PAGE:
Cinchona Tonic

The FuncBot Cinchona Tonic is a throwback to the original tonics. Tonic has not always been a carbonated sugar water with quinine and citric acid.

Tonic water originates as a medicinal extraction of cinchona bark. Cinchona bark is native to the Andean forests, where it has long been used by the indigenous Quechua peoples for its anti-fever and muscle relaxant properties. In the colonial period, it was widely used to treat malaria, famously curing the son of King Louis XIV of France in 1680. Cinchona extracts and purified alkaloids thereof (predominantly quinine, but not exclusively) remained the only effective antimalarial treatment until the early twentieth century. Wine or spirit was typically used because the extraction was superior to water. Quinine is still used to treat drug-resistant malaria, as well as the tick-borne babesiosis, and is on the World Health Organization’s List of Essential Medicines.

Cinchona bark is very bitter, so other botanicals were typically added to balance the flavor. A sweetener could also be added to create a stable and palatable syrup that could easily be mixed into a beverage. This is the inspiration for the FuncBot Cinchona Elixir. The red cinchona bark is combined with 16 other botanicals selected not only for their flavor, but also for their contributions to stability, mouthfeel, color and emulsification. The extraction process requires multiple macerations of both alcohol and water over nearly a month, and requires the use of pharmaceutical-grade rotary evaporation under high vacuum to remove and recover the alcohol at low temperature. The concentrated extract is then filtered and combined with raw agave nectar and fresh lemon juice to create a 10x concentrate. The elixir contains no refined sugar or preservatives, and is stable for over a year after opening without refrigeration.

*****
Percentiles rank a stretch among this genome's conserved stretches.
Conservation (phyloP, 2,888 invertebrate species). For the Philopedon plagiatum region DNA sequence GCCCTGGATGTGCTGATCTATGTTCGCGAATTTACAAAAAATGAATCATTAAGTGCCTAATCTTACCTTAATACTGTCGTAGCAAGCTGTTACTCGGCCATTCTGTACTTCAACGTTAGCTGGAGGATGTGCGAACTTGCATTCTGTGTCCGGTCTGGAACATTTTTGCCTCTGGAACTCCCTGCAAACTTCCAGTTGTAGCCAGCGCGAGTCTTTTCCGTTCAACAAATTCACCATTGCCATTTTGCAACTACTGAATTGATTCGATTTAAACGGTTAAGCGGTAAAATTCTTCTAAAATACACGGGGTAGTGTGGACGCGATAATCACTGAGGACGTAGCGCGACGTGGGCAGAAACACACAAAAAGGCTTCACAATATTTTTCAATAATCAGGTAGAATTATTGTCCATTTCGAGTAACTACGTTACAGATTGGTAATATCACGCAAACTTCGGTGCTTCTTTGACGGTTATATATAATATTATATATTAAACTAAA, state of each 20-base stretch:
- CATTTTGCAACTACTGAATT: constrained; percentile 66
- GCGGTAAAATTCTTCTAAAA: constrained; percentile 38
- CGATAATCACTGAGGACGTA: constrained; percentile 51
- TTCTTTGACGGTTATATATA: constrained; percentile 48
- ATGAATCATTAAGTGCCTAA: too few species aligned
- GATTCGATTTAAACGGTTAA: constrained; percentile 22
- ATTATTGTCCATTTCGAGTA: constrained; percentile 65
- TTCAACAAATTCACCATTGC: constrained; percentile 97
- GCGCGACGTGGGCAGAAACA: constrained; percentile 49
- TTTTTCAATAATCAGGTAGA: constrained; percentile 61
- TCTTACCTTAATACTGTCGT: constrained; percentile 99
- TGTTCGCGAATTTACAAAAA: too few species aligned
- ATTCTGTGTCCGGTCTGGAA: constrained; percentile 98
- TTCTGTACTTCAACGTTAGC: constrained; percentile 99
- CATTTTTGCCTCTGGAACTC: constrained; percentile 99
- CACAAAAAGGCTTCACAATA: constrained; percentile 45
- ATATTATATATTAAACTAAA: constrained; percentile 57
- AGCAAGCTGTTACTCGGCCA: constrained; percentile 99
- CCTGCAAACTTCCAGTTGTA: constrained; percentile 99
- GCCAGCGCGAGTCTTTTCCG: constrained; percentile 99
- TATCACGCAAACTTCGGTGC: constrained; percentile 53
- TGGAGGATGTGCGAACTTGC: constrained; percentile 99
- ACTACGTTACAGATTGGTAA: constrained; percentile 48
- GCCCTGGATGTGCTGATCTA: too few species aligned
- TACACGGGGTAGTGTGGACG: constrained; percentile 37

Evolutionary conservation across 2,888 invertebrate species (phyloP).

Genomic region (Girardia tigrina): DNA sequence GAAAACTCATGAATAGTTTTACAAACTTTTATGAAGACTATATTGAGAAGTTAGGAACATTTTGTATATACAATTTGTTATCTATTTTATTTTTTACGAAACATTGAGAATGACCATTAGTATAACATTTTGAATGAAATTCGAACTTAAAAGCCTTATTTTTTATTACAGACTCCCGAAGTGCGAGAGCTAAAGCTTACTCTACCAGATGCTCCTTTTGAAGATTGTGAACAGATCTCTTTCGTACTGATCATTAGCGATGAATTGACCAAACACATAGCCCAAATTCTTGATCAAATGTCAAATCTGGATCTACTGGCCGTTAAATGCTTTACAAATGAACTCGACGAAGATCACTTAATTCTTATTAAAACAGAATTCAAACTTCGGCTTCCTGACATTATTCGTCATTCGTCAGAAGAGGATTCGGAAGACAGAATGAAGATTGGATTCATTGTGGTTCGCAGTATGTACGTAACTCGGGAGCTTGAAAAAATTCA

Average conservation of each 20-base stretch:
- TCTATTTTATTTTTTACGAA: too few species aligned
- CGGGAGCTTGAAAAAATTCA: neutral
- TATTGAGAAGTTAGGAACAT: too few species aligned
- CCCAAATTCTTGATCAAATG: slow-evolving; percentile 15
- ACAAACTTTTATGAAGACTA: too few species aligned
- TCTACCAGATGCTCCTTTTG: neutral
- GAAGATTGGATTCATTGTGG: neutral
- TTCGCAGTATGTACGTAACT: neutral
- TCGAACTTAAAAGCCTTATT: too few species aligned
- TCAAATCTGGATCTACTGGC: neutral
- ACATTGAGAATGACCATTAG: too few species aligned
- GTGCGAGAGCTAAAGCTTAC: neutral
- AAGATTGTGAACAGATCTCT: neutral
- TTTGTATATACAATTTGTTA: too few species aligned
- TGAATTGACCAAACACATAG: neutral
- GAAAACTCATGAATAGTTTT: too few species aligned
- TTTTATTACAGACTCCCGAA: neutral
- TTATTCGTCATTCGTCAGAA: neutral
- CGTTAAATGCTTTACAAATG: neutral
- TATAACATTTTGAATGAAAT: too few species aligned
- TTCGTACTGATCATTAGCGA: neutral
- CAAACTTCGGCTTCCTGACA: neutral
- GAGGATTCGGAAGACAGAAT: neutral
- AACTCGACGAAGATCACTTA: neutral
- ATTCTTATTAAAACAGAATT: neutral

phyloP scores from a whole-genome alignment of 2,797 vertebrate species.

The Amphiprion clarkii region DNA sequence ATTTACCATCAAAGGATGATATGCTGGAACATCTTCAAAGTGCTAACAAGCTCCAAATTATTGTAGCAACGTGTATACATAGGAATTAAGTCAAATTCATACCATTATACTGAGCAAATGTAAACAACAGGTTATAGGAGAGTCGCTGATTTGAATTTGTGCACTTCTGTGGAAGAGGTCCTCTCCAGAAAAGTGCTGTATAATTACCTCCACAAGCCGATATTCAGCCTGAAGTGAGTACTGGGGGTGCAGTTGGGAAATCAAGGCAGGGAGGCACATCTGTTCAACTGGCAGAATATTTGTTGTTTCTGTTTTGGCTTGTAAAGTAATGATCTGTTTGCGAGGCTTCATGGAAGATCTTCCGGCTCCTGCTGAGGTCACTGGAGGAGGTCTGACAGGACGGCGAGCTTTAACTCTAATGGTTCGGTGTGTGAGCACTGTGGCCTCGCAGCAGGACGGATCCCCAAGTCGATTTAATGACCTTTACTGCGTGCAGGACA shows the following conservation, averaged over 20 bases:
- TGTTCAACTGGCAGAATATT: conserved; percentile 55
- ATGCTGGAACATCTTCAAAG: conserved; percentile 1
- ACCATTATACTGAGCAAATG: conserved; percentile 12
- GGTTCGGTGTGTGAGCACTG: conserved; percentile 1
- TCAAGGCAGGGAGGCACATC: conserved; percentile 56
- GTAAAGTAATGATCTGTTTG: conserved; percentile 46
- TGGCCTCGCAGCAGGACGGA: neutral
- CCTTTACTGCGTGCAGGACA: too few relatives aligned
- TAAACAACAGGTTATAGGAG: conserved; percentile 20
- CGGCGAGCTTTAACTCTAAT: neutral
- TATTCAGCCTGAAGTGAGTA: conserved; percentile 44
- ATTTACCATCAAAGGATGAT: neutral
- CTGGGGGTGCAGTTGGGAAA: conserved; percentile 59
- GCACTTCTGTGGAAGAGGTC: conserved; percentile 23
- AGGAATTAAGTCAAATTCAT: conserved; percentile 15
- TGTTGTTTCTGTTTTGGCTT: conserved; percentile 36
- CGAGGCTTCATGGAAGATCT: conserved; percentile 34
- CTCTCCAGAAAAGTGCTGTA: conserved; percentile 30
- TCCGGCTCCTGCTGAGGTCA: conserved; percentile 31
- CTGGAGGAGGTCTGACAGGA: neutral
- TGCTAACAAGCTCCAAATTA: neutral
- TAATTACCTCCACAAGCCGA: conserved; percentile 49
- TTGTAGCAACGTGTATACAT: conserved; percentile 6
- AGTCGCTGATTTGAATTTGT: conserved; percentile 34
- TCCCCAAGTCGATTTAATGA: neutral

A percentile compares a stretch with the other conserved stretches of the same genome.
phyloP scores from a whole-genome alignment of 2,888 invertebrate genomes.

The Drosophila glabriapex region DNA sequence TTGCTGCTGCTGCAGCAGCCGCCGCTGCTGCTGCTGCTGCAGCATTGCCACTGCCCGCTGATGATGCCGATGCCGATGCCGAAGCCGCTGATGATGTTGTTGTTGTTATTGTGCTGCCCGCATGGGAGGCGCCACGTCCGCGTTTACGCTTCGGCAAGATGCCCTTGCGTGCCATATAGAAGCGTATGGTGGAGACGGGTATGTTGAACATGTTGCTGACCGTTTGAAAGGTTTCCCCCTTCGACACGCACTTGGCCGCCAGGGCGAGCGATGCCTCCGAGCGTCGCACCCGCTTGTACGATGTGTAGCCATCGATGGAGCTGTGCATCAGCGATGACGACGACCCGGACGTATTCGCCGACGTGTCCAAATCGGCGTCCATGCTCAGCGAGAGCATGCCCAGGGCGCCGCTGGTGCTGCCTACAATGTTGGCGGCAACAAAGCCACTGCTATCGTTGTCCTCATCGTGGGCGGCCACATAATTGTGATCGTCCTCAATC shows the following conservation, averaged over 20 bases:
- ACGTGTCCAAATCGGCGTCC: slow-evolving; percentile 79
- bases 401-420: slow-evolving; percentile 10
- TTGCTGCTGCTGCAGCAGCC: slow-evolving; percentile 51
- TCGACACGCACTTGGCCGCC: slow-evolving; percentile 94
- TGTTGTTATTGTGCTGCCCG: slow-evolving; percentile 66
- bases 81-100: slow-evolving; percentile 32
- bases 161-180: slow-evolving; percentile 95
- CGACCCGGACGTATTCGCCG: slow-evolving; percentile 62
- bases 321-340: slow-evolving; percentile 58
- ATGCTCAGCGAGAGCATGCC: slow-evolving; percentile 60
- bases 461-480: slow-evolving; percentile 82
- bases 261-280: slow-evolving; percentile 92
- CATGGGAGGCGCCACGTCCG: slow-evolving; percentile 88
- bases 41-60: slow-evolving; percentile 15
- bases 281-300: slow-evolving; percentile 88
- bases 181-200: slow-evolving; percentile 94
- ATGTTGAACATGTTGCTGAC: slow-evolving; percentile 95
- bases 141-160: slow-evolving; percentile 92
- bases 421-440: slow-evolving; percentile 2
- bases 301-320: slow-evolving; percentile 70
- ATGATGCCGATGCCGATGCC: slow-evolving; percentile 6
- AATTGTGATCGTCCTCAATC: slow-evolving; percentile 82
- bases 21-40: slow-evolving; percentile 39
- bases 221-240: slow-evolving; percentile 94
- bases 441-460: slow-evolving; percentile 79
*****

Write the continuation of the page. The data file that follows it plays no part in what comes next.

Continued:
When mixed with carbonated water, the result is a sublimely complex beverage with the perfect balance of aroma, bitterness, acidity, mouthfeel and light sweetness. It foams and laces the glass like a stout and does not separate even if left to sit for an extended period of time. The recipe is designed to extract naturally occurring emulsifiers from the botanicals, allowing for the incorporation of compounds that are not water-soluble, such as flavorful terpenes. These emulsifiers also cleanse the palate of fats in a way typically only alcoholic beverages do. As such, the Cinchona Elixir is a great accompaniment to meals that would be paired with red wine or robust beer. It is also excellent when consumed as a hot beverage with water, added to coffee like an amaro or used in cocktail.

The FuncBot Cinchona Elixir is inspired by the original tonics, but it is not a recreation. It is a fusion of ethnobotany, gastronomy and bioscience, combining botanicals from around the world with modern production techniques. The result is an exquisite drinking experience that does not require alcohol.

Each bottle (750ml)


Eyal, S. (2018). The Fever Tree: from Malaria to Neurological Diseases. Toxins, 10(12), E491. doi:10.3390/toxins10120491

Kacprzak, K. (2013). Chemistry and Biology of Cinchona Alkaloids. In R. K., & M. J.M. (Eds.), Natural Products. Berlin, Heidelberg: Springer. doi:10.1007/978-3-642-22144-6_22

Klein, W., & Pieters, T. (2016). The Hidden History of a Famous Drug: Tracing the Medical and Public Acculturation of Peruvian Bark in Early Modern Western Europe (c. 1650-1720). Journal of the History of Medicine and Allied Sciences, 71(4), 400-421. doi:10.1093/jhmas/jrw004a